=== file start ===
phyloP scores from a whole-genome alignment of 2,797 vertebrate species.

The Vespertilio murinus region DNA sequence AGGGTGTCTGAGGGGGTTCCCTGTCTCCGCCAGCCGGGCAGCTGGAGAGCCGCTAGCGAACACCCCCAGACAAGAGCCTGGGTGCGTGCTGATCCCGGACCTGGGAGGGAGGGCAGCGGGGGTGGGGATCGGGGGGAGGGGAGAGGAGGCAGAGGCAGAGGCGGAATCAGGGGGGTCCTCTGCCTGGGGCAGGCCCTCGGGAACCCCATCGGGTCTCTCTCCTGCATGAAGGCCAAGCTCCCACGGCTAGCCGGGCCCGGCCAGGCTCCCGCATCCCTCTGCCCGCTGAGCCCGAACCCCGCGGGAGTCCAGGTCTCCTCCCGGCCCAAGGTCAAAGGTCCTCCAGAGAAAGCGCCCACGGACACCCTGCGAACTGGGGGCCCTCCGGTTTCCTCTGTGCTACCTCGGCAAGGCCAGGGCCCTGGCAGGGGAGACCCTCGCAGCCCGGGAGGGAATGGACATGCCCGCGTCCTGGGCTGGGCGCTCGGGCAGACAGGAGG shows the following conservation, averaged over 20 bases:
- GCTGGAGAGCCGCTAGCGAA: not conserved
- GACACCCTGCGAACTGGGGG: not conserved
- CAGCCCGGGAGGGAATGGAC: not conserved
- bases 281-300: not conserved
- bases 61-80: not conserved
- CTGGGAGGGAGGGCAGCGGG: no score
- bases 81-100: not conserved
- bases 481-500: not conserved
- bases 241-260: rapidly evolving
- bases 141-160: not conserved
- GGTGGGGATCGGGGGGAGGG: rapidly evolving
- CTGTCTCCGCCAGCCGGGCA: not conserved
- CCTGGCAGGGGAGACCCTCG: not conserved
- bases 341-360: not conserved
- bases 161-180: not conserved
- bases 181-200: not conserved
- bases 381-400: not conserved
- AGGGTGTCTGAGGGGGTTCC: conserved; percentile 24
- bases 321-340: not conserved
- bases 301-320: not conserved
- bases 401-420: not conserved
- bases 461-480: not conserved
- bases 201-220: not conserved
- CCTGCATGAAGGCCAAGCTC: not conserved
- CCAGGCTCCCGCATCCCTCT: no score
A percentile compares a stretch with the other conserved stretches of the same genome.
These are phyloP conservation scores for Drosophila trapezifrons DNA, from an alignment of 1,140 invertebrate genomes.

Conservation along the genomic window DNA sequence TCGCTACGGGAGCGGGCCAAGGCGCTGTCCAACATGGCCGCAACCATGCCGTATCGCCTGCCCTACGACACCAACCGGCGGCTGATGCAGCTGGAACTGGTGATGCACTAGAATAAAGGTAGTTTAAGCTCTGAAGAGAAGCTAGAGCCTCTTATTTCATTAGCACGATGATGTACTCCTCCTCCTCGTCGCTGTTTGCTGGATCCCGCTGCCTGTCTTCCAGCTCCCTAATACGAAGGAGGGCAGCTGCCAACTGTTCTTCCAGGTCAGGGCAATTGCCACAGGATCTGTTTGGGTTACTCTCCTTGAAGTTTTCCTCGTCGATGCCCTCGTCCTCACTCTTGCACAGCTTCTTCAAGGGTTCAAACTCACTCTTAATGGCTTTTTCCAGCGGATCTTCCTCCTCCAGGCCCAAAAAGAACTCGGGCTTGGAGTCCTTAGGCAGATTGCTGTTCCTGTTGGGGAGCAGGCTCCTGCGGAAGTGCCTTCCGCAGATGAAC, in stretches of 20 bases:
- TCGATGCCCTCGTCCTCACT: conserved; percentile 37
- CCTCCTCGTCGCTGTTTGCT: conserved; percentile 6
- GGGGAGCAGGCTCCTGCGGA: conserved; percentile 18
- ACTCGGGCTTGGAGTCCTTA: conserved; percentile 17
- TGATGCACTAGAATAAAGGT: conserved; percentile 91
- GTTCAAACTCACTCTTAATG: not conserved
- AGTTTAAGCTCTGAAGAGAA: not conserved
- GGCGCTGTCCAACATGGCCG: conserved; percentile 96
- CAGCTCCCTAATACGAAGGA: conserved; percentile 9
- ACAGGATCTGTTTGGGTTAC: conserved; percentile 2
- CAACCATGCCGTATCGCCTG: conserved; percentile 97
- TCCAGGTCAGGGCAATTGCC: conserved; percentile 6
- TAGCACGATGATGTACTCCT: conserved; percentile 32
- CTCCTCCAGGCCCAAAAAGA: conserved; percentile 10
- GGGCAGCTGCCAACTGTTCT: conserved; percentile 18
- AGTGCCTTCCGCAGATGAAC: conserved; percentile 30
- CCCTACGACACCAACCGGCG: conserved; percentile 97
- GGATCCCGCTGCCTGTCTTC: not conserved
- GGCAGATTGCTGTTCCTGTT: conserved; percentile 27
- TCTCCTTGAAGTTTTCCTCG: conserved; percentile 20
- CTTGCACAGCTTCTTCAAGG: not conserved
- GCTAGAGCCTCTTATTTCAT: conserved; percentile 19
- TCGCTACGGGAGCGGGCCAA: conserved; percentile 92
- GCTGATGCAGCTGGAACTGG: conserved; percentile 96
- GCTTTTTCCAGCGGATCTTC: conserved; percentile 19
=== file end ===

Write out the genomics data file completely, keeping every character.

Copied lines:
phyloP scores from a whole-genome alignment of 2,797 vertebrate species.

The Vespertilio murinus region DNA sequence AGGGTGTCTGAGGGGGTTCCCTGTCTCCGCCAGCCGGGCAGCTGGAGAGCCGCTAGCGAACACCCCCAGACAAGAGCCTGGGTGCGTGCTGATCCCGGACCTGGGAGGGAGGGCAGCGGGGGTGGGGATCGGGGGGAGGGGAGAGGAGGCAGAGGCAGAGGCGGAATCAGGGGGGTCCTCTGCCTGGGGCAGGCCCTCGGGAACCCCATCGGGTCTCTCTCCTGCATGAAGGCCAAGCTCCCACGGCTAGCCGGGCCCGGCCAGGCTCCCGCATCCCTCTGCCCGCTGAGCCCGAACCCCGCGGGAGTCCAGGTCTCCTCCCGGCCCAAGGTCAAAGGTCCTCCAGAGAAAGCGCCCACGGACACCCTGCGAACTGGGGGCCCTCCGGTTTCCTCTGTGCTACCTCGGCAAGGCCAGGGCCCTGGCAGGGGAGACCCTCGCAGCCCGGGAGGGAATGGACATGCCCGCGTCCTGGGCTGGGCGCTCGGGCAGACAGGAGG shows the following conservation, averaged over 20 bases:
- GCTGGAGAGCCGCTAGCGAA: not conserved
- GACACCCTGCGAACTGGGGG: not conserved
- CAGCCCGGGAGGGAATGGAC: not conserved
- bases 281-300: not conserved
- bases 61-80: not conserved
- CTGGGAGGGAGGGCAGCGGG: no score
- bases 81-100: not conserved
- bases 481-500: not conserved
- bases 241-260: rapidly evolving
- bases 141-160: not conserved
- GGTGGGGATCGGGGGGAGGG: rapidly evolving
- CTGTCTCCGCCAGCCGGGCA: not conserved
- CCTGGCAGGGGAGACCCTCG: not conserved
- bases 341-360: not conserved
- bases 161-180: not conserved
- bases 181-200: not conserved
- bases 381-400: not conserved
- AGGGTGTCTGAGGGGGTTCC: conserved; percentile 24
- bases 321-340: not conserved
- bases 301-320: not conserved
- bases 401-420: not conserved
- bases 461-480: not conserved
- bases 201-220: not conserved
- CCTGCATGAAGGCCAAGCTC: not conserved
- CCAGGCTCCCGCATCCCTCT: no score
A percentile compares a stretch with the other conserved stretches of the same genome.
These are phyloP conservation scores for Drosophila trapezifrons DNA, from an alignment of 1,140 invertebrate genomes.

Conservation along the genomic window DNA sequence TCGCTACGGGAGCGGGCCAAGGCGCTGTCCAACATGGCCGCAACCATGCCGTATCGCCTGCCCTACGACACCAACCGGCGGCTGATGCAGCTGGAACTGGTGATGCACTAGAATAAAGGTAGTTTAAGCTCTGAAGAGAAGCTAGAGCCTCTTATTTCATTAGCACGATGATGTACTCCTCCTCCTCGTCGCTGTTTGCTGGATCCCGCTGCCTGTCTTCCAGCTCCCTAATACGAAGGAGGGCAGCTGCCAACTGTTCTTCCAGGTCAGGGCAATTGCCACAGGATCTGTTTGGGTTACTCTCCTTGAAGTTTTCCTCGTCGATGCCCTCGTCCTCACTCTTGCACAGCTTCTTCAAGGGTTCAAACTCACTCTTAATGGCTTTTTCCAGCGGATCTTCCTCCTCCAGGCCCAAAAAGAACTCGGGCTTGGAGTCCTTAGGCAGATTGCTGTTCCTGTTGGGGAGCAGGCTCCTGCGGAAGTGCCTTCCGCAGATGAAC, in stretches of 20 bases:
- TCGATGCCCTCGTCCTCACT: conserved; percentile 37
- CCTCCTCGTCGCTGTTTGCT: conserved; percentile 6
- GGGGAGCAGGCTCCTGCGGA: conserved; percentile 18
- ACTCGGGCTTGGAGTCCTTA: conserved; percentile 17
- TGATGCACTAGAATAAAGGT: conserved; percentile 91
- GTTCAAACTCACTCTTAATG: not conserved
- AGTTTAAGCTCTGAAGAGAA: not conserved
- GGCGCTGTCCAACATGGCCG: conserved; percentile 96
- CAGCTCCCTAATACGAAGGA: conserved; percentile 9
- ACAGGATCTGTTTGGGTTAC: conserved; percentile 2
- CAACCATGCCGTATCGCCTG: conserved; percentile 97
- TCCAGGTCAGGGCAATTGCC: conserved; percentile 6
- TAGCACGATGATGTACTCCT: conserved; percentile 32
- CTCCTCCAGGCCCAAAAAGA: conserved; percentile 10
- GGGCAGCTGCCAACTGTTCT: conserved; percentile 18
- AGTGCCTTCCGCAGATGAAC: conserved; percentile 30
- CCCTACGACACCAACCGGCG: conserved; percentile 97
- GGATCCCGCTGCCTGTCTTC: not conserved
- GGCAGATTGCTGTTCCTGTT: conserved; percentile 27
- TCTCCTTGAAGTTTTCCTCG: conserved; percentile 20
- CTTGCACAGCTTCTTCAAGG: not conserved
- GCTAGAGCCTCTTATTTCAT: conserved; percentile 19
- TCGCTACGGGAGCGGGCCAA: conserved; percentile 92
- GCTGATGCAGCTGGAACTGG: conserved; percentile 96
- GCTTTTTCCAGCGGATCTTC: conserved; percentile 19